Mexican Cuisine Can Be Heart-Healthy with a Few Modifications
TEXARKANA, Ark. –
The phrase, Cinco de Mayo, for many Americans means enjoying Mexican food, and many Mexican restaurants will tout specials for the day. But Cinco de Mayo, which means May 5 in Spanish, is actually about more than the Mexican food loved by so many, it commemorates the Mexican army's unlikely victory over the French forces of Napoleon III on May 5, 1862, at the Battle of Puebla.
Mexican food is a part of our culture and has been labeled in some instances as unhealthy, high in fat, and high in sodium. Those components that can increase your risk for cardiovascular disease.
Although cardiovascular disease is often thought to primarily affect men and the elderly, it is also a major killer of women and people in the prime of their life. More than half of all cardiovascular disease deaths each year occur among women. This should be a wakeup call for females everywhere.
What can we do to enjoy our favorite food south of the border and still be healthy? Make our Mexican dishes healthier or make healthier choices when eating out.
Regardless of whether it is prepared at home or eating out, Mexican food has become a staple of many Americans diets. You may order sizzling fajitas, enchiladas, chimichangas, nachos, or even sopapillas and fried ice cream.
You can still enjoy your favorite Mexican foods by making a few modifications to reduce the fat and make it heart healthy when you prepare it at home. Start with the oils called for in the recipe.
If a traditional Mexican recipes call for shortening, use polyunsaturated vegetable oils, such as safflower, corn or canola. Polyunsaturated fats are those that are usually liquid at room temperature, and are found in plant foods such as vegetables and corn. Monounsaturated fats are those found in canola oil and olive oil, and may actually lower the risk of heart disease. Saturated fats are those fats that are solid at room temperature and include lard, shortening, butter and cheese and milk fat. These should be eaten in small amounts.
When a recipe calls for sour cream as a condiment or in the recipe, a healthier, low-fat substitution is plain Greek yogurt. Not only will you be reducing the fat content, you will increase protein.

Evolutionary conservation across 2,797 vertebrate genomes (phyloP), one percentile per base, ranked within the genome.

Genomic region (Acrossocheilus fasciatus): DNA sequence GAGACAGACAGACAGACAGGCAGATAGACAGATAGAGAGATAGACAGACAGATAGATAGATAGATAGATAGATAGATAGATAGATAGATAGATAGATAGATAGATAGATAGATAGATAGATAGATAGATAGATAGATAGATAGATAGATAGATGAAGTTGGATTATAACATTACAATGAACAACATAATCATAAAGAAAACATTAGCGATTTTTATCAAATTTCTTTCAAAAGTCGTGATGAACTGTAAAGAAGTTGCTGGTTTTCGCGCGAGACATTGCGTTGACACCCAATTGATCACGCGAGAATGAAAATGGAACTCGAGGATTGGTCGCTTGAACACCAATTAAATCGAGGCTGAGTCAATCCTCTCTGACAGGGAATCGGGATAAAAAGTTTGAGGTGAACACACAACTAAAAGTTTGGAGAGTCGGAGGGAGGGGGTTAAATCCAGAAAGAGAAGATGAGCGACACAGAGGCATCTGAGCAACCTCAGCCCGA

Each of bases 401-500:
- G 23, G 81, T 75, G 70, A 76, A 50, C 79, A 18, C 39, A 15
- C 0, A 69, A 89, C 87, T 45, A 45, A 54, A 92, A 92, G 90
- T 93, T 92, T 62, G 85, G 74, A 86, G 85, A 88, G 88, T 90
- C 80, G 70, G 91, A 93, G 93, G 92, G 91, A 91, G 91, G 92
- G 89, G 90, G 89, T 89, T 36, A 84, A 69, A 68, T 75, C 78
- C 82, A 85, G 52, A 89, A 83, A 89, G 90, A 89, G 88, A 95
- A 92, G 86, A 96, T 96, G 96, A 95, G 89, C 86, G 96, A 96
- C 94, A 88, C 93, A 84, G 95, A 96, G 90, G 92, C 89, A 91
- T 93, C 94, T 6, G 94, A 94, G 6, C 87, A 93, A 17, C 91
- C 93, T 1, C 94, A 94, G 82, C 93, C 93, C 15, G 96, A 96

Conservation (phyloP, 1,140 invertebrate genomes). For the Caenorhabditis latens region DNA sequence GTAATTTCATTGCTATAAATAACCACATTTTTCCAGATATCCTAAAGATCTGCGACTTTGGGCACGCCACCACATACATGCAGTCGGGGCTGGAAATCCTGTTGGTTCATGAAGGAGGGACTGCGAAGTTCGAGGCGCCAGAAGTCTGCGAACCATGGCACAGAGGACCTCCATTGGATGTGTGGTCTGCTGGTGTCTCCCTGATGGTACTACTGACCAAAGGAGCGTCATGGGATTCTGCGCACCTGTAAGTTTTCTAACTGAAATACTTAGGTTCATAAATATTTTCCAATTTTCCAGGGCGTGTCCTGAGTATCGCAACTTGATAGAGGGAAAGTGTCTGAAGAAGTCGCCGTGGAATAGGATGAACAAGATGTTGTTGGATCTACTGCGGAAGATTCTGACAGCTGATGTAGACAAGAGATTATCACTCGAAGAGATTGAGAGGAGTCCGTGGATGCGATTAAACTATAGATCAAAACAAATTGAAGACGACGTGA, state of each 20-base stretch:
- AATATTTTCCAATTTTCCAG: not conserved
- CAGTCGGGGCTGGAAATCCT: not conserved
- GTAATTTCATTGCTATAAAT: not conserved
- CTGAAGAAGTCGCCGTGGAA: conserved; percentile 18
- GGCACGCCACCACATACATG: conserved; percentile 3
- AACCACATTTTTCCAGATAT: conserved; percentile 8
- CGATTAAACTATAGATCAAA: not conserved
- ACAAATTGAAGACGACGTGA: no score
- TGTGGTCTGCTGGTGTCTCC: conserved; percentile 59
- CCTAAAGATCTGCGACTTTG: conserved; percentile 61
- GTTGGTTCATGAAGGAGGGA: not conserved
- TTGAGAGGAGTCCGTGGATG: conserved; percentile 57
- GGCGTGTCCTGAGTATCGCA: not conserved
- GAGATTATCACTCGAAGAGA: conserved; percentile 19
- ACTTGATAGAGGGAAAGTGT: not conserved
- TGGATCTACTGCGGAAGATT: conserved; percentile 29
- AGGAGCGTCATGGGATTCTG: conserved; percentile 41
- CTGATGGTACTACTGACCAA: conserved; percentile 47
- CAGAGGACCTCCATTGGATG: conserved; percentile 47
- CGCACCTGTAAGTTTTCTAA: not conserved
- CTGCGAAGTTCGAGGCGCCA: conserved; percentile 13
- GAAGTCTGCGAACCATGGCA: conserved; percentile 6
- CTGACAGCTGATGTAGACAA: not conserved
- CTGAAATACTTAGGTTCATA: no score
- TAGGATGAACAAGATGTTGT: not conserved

If chimichangas are your favorite, reduce the fat by skipping the deep frying stage, and bake them instead. Brush lightly with oil and bake at 350 degrees until crisp and browned. Corn tortilla chips can benefit from this too. Just cut a dozen corn tortillas into wedges, brush lightly with oil and brown in hot oven until crisp. Corn tortillas for tostados can be prepared the same way.
Select leaner cuts of meats to reduce fat content. Look for cuts of meat without a lot of fat in the meat. Skirt steak is great for fajitas and is a lean cut of meat. If purchased untrimmed, remove extra fat and the silver grey lining with a sharp knife, then grill.
Of course meatless meals are always an option and will be good for your diet and pocketbook. Dried beans are a good source of protein like meats, but are much lower in fat, and less expensive.
Always try to incorporate fresh vegetables into your Mexican dish. They will add flavor and texture without adding fat or sodium.
For more information, or a free chart on what fresh vegetables should be arriving at your farmers market, contact the Miller County Extension Office, 870-779-3609 or visit us in room 215 at the Miller County Courthouse. We're online at email@example.com, on Facebook at UAEXMillerCountyFCS/CarlaHaleyHadley, on Twitter @MillerCountyFCS or on the web at uaex.uada.edu/Miller.
These are just a few changes you can make in your cooking style to make Mexican foods taste great, yet be good for your heart. Pico De Gallo is easily made, can be stored in the refrigerator and all ingredients can be purchased fresh.
Pico De Gallo
4 sprigs fresh cilantro (or one fourth tsp. coriander powder)
4 large fresh tomatoes, chopped
1 small onion, chopped
1 finely minced garlic clove
2-3 fresh jalapeno peppers (if you like it hot, leave the seeds)
Combine all ingredients in food processor or chop coarsely with a knife. Refrigerate until ready to use. Serve with fajitas, or over eggs, on tostadas, tortillas or with baked corn chips. Makes about 3 cups.
By Carla Haley-Hadley
County Extension Agent - FCS
The Cooperative Extension Service
U of A System Division of Agriculture
Media Contact: Carla Haley-Hadley
County Extension Agent - FCS
U of A Division of Agriculture
Cooperative Extension Service
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